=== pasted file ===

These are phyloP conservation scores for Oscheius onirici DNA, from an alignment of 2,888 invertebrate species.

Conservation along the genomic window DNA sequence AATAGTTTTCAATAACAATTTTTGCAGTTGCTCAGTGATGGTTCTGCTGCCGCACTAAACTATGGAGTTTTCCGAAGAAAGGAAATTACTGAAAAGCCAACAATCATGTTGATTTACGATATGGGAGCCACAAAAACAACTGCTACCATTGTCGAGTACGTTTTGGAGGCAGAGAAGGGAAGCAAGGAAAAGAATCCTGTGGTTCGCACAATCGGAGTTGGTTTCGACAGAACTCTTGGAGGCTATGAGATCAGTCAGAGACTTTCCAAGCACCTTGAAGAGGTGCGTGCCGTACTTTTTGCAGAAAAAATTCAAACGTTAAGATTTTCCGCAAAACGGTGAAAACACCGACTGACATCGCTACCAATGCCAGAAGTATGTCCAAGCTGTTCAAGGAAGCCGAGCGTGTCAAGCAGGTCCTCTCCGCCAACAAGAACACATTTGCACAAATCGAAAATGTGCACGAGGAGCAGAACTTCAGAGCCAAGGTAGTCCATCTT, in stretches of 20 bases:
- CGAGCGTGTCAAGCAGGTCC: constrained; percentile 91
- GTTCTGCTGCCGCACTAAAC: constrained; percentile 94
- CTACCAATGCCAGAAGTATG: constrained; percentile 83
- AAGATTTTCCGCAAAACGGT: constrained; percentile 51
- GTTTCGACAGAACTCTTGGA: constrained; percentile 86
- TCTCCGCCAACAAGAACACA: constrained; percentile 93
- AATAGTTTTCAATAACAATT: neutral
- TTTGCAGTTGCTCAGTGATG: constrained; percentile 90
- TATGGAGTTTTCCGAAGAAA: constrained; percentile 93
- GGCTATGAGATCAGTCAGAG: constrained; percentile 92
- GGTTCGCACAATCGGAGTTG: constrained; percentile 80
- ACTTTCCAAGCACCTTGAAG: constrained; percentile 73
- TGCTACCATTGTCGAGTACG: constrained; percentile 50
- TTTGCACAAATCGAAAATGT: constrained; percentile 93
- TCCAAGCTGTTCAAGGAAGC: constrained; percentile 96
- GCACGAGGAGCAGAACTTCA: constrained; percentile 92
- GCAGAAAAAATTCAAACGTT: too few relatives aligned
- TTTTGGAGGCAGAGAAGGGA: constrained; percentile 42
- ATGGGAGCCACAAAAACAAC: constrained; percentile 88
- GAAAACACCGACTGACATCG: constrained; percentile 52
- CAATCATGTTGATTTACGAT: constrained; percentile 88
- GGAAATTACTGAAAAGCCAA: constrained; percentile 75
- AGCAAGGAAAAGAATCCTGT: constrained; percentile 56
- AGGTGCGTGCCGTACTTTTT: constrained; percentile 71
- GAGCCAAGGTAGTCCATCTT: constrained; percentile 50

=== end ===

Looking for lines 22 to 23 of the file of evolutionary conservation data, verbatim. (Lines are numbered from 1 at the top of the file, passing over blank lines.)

- GAAAACACCGACTGACATCG: constrained; percentile 52
- CAATCATGTTGATTTACGAT: constrained; percentile 88